Mumbaikars have high emotional intelligence and a glint in the eye : Michael Simkin

Mumbaikars have high emotional intelligence and a glint in the eye : Michael Simkin

Mumbai Live recently connected with the author of the book, The Shmospels of Shmeiki - Michael Simkin. Through this conversation, we tried to know more about the book, Michael and how was his experience with Mumbai. 

It is noteworthy that the book has been written from the perspectives of four witnesses. It is a cosmic, psychedelic, and kinky story about self-discovery, love, and surrender.

Excerpts from our conversation:

Q) Can you tell us a little about the book 'The Shmospels of Shmeiki'?

The Shmospels of Shmeiki is a satirical novel that explores a number of themes. Partly it is confessional and follows my own process of becoming whole again. It also investigates the effects that visiting India has on foreigners. As well as that, the book looks at the way humans tend to screw up healing techniques when they arrange themselves into groups and try to make money out of such things.

Beyond this, the story explores our basic contract with existence - that life seems to dictate that we must be vulnerable and loving, while not expecting or clinging on. The Shmospels suggests that as we can probably never grasp quite what’s going on in the grand scheme of things, it’s best to laugh with the divine comedy and remember not to take things too seriously.

Q) How did you get the inspiration to write this book?

Before my son was born, I spent years in India, depending on the season, moving between tourist spots like Mumbai, Arambol, Pune, Delhi, Dharamshala, Rishikesh, Varanasi, Manali, and Leh. I was a middle-class dropout from England, busily avoiding my shadow. I enjoyed sitting in cafes convincing people how smart I was. I liked that my status was higher than back home, and I was rather self-serving and unfulfilled.

Along the way, I tried a bunch of different, spiritual paths and techniques. In Pune I donned the maroon robe and yelled my guts out, in Kerala, I lay in Shavasana, in Dharamshala I learned how painful knees become after 10 days sitting in meditation. I was given Reiki in Varkala and crystal healing therapy in Kasar Devi. I saw that there was wonderous potential in these things and they could really help me, but I also saw what happens when people turn these activities into an identity, and when they form groups, power dynamics, and profit-making machines. In such cases, much of the good goes out of the window.  I figured that the way to get the best from these practises is to do them with a smile, and to keep changing techniques regularly, to avoid getting stuck and building an identity out of them - that’s basically, the Shmeiki thing.

Another inspiration for the book is the wonderful, smart, and colourful people from all over the world that I met along the way. All these years later, I remain in contact with quite a few of them, perhaps because we shared deeply in each other’s journeys and growth.

Q) What has been the initial response since the release?

The response has been slow, given the pandemic. Initially, I had envisaged that the key market for the book would be the tourists who come to India from abroad (nearly 19 million people in 2019), but for obvious reasons that has not happened this year. Online, the book has been climbing up and down the ranks. On Amazon, It’s hit its best at No. 2 in the Religious Travel category and No.3 in ‘Hot Releases in Mysticism.’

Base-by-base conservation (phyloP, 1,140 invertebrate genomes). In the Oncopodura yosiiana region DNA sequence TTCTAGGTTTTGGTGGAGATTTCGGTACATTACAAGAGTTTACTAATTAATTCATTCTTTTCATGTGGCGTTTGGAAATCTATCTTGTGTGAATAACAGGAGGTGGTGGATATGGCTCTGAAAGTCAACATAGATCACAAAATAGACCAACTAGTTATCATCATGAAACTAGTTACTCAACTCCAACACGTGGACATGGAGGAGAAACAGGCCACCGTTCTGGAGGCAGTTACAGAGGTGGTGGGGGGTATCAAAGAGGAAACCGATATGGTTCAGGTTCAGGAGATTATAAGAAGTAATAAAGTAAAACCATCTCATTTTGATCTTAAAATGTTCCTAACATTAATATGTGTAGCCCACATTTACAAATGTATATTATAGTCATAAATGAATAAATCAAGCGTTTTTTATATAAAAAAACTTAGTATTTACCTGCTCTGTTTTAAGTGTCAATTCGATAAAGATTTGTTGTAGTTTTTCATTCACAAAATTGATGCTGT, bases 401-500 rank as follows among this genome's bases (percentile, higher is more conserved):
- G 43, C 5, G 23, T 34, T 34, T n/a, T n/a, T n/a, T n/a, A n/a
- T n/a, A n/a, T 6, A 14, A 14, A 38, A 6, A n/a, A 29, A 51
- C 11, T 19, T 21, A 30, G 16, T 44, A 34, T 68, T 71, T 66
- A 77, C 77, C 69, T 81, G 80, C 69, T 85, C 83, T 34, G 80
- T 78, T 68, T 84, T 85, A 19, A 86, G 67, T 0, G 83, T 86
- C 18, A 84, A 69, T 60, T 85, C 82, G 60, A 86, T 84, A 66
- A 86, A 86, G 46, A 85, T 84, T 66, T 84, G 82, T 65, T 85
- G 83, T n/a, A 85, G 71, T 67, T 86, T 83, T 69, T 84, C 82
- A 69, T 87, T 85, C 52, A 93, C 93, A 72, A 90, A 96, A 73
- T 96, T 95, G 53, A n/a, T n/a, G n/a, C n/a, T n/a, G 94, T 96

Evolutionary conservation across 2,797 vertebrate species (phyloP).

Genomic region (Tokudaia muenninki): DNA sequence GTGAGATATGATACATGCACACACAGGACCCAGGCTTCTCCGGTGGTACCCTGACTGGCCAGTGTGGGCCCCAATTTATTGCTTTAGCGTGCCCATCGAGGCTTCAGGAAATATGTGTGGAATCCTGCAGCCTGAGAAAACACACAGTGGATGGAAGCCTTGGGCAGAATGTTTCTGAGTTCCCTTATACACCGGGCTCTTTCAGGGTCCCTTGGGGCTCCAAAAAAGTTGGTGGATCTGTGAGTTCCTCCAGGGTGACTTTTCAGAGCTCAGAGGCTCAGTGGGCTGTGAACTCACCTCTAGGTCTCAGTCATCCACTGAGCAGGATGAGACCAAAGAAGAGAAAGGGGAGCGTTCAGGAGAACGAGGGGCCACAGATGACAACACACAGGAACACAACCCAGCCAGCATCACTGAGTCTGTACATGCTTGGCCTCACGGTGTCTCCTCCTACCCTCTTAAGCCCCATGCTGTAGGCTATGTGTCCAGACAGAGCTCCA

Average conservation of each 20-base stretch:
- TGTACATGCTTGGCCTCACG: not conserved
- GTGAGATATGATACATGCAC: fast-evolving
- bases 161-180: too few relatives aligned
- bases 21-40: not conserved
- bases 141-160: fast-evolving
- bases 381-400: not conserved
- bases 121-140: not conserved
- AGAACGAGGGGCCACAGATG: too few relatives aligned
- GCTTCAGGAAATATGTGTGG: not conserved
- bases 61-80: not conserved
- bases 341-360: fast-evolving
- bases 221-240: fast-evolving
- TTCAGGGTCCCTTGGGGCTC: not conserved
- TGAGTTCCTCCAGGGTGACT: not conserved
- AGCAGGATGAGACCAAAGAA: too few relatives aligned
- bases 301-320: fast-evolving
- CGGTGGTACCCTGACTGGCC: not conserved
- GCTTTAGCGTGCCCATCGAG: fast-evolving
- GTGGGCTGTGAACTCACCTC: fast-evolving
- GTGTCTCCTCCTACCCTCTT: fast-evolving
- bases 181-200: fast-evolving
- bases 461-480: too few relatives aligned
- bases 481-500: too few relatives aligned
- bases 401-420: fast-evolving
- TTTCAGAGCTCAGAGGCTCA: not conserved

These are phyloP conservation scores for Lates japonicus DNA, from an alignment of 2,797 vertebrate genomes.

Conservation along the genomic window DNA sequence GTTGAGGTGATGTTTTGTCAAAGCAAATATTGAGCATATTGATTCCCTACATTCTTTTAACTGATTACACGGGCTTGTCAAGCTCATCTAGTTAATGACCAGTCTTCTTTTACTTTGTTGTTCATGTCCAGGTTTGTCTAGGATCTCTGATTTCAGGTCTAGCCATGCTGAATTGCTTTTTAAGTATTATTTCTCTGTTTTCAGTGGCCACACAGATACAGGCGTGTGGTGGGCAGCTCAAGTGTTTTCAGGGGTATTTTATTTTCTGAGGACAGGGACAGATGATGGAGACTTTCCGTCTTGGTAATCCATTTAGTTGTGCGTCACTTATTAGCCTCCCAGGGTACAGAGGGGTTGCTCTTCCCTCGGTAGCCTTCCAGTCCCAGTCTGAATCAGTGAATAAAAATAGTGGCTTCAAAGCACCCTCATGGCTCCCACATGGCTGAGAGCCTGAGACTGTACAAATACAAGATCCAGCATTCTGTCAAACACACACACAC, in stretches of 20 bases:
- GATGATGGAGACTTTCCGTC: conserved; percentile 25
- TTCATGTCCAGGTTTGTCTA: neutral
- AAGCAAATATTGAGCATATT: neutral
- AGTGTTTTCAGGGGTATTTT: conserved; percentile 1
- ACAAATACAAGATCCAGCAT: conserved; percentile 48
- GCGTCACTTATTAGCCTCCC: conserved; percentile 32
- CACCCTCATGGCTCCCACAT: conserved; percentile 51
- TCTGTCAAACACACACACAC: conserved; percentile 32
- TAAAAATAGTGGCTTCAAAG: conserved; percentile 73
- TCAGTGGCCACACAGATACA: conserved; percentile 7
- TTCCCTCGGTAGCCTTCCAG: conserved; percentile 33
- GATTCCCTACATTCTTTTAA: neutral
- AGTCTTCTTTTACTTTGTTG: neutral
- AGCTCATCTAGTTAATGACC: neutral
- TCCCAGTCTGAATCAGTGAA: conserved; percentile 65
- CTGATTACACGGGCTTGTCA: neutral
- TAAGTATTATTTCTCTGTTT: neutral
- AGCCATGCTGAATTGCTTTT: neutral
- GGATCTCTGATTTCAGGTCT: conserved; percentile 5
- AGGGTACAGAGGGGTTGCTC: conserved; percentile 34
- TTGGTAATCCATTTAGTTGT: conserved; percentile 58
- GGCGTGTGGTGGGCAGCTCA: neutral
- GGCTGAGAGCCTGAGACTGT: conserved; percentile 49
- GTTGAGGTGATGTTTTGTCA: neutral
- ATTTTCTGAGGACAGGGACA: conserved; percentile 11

So the timing of the launch could certainly have been better, but hey, that’s life, you have to make do with what you get.

Q) The book seems to be a lot about spiritual experiences, how much of it based on your spiritual experiences and self-discovery?

Most of the spiritual experiences are first-hand. I ought to say though, that I never had an entity called Sheila talking to me through my haemorrhoids! Nor did I walk across India without wearing shoes or taking a credit card. In the later part, I kind of wish I had had the guts to do, though I probably wouldn’t be me if I had.

In India I understood that in order to be present a fair amount of the time, rather than stuck in regrets about yesterday and fears of tomorrow - I needed to deal with my issues, I needed to acknowledge all the parts of myself that I had repressed. Ironically, it was after I left India and had a child, that I found love that was pure enough for me to realize that I was really worth fixing.

Q) You have travelled extensively in India, any memories that you have of Mumbai that you will like to share?

Mumbaikars have high emotional intelligence and a glint in the eye which allows me to feel understood in the way that I do in Tel Aviv. I liked Mumbai from the first time I went there, back in 2002. I’d never been to such a large city where the inhabitants remained friendly. When I was open, people would look at me with such recognition, it was as though they knew me. 

I passed through the city many times. I have experienced being deeply in love in Mumbai, meeting local people and foreigners from everywhere, being taken to parties, running into people from different parts of my life, eating kulfi ice cream in the middle of the night, and running to catch trains. I have also experienced being broken-hearted there and seeing the beauty, but having no way for it to penetrate my sadness.

In Mumbai, there is something about the frozen signs of the colonial past, which reveal to me the Britain of my father’s generation. I am also British, but at the same time, am something quite different. 

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